Todd Dominey: Helping Photographers Showcase Their Work

Todd DomineyTaking a great picture is always satisfying. The only thing that beats it is the feeling that comes from showing it. For a while now one of the most stylish ways of exhibiting photos online has been to use SlideShowPro, a component for Macromedia Flash. The program lets photographers and Web developers place interactive galleries on their websites, complete with MP3 files, thumbnails and even automated Flickr feeds. For photographers, it’s one of the sleekest ways to show your favorite pictures on a website.

And yet, like much of what’s best about the world of photopreneurs, SlideShowPro wasn’t created by a big software company looking to corner a market. It’s the work of Todd Dominey, a Web designer and developer in Atlanta, Georgia who was looking for an easy way to rotate photography on clients’ sites — and decided to share what he’d built.

In fact, Todd developed the program in much the same way that photopreneurs build up their photography portfolios — by devoting nights, weekends and holidays to an activity that’s more than a hobby but less than a day job.

“The first release of SlideShowPro was developed in my spare time… between October and December 2005,” Todd says in an email interview. “But if you boiled that stretch of time down, I’d guesstimate [that it was] about two or three weeks of actual development. Then of course came all the requisite work to sell it online — identity, web site development, documentation — which took about another month and a half.”

Even a part-time job with no guarantee of revenue at the end requires effort and dedication, it seems. But for Todd, the work paid off. The early adopters helped him to smooth out the bugs and create clearer instructions. Sales rose as the support emails fell, and with both Barack Obama and Hillary Clinton now using SlideShowPro on their campaign sites, there’s a fair chance the program could count a future President as a customer.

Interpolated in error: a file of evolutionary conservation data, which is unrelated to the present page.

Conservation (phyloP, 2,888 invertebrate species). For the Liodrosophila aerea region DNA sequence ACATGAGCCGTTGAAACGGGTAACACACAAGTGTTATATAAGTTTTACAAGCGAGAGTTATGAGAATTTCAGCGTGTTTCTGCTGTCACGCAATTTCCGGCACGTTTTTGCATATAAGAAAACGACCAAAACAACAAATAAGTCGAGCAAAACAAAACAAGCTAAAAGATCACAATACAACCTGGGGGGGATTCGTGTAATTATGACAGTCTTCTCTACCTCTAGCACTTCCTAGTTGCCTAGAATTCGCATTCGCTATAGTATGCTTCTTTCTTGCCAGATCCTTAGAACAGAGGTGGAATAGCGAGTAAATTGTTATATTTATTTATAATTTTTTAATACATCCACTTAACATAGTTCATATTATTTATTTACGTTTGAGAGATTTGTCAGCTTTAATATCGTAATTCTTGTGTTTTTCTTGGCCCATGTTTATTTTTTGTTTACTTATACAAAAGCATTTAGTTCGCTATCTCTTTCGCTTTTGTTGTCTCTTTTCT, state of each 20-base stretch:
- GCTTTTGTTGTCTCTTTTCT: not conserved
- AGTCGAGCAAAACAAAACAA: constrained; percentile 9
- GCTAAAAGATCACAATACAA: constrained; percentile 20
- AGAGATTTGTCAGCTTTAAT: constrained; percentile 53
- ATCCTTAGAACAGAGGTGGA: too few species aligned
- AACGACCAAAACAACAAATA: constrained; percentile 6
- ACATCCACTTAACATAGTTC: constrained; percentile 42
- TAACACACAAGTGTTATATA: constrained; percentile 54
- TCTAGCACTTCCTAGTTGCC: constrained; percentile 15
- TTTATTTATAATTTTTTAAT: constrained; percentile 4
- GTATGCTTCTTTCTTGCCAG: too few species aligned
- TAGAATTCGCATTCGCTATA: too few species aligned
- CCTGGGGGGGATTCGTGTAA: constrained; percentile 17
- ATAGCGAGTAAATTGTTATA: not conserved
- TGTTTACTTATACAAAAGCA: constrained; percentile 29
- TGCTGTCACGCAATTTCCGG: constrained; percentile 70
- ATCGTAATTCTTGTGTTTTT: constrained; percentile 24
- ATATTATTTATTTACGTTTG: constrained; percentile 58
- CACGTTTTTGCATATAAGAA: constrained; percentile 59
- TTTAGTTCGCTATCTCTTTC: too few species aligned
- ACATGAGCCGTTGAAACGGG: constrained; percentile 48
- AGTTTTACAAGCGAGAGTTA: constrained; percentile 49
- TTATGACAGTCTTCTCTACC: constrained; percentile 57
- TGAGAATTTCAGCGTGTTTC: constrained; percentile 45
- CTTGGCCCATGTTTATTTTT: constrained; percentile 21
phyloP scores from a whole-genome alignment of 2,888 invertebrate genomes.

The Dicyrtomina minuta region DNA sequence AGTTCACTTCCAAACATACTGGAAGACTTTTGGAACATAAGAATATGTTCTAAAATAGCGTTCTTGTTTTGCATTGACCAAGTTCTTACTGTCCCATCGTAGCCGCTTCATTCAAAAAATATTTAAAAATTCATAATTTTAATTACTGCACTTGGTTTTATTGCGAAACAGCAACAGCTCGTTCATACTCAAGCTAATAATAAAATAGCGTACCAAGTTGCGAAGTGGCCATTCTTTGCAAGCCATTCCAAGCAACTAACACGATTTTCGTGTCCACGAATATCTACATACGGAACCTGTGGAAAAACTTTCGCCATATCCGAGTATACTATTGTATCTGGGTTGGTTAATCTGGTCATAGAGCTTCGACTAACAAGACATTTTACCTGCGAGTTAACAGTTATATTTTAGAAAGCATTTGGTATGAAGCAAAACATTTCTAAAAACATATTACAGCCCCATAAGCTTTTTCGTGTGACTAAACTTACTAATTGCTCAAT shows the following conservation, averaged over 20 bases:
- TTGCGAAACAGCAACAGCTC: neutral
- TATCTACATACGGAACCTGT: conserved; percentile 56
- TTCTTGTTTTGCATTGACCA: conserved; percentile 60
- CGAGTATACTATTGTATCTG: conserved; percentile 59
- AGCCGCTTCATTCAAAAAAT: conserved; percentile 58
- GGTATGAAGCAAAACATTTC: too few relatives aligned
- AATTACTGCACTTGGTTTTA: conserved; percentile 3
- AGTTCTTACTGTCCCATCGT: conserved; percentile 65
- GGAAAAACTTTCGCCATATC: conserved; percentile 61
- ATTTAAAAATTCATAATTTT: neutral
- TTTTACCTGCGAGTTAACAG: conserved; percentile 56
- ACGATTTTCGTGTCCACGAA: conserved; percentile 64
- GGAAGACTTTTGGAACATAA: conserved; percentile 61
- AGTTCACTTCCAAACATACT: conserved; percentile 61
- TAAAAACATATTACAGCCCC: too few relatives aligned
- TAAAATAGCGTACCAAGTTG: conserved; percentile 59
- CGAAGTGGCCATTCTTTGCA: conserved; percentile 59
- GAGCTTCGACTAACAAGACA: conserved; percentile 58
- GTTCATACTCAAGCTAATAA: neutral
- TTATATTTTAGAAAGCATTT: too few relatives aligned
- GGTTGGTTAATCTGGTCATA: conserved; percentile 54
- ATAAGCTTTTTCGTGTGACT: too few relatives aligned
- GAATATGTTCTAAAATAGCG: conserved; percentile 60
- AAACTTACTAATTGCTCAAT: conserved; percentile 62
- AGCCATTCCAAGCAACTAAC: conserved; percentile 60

But as SlideShowPro has grown, so has the list of features… and the User Guide (pdf), which now runs to some 60 pages. Fortunately, the program comes with the most popular features already turned on.

“The default parameters of SlideShowPro were tuned over time with experience,” Todd explained. “In other words, I looked at how most people were using the software, and if customizations of a particular option were more popular than a default setting I chose, I changed it.”

And yet, there is still that temptation to misuse the program and pour an entire photo album into a SlideShowPro feed, especially as it was actually designed to handle thousands of images. But that’s rarely the best strategy, and Todd recommends being selective with your photos, creating multiple albums and organizing them by theme or date. “A gallery of smaller albums — to me anyway — is more engaging and easier to navigate than one album full of images,” he says. It’s hard to disagree, however good the photos.

So what’s next for SlideShowPro? Well, with Flash 9 due out later this year, Todd says that he’s almost ready to produce version 2.0, which filled with a bunch of his latest ideas. Now that will be something to see…

Permission granted for the photo available here:

[tags]Todd Dominey, SlideShowPro, Photography Portfolio, Online Photo Albums[/tags]

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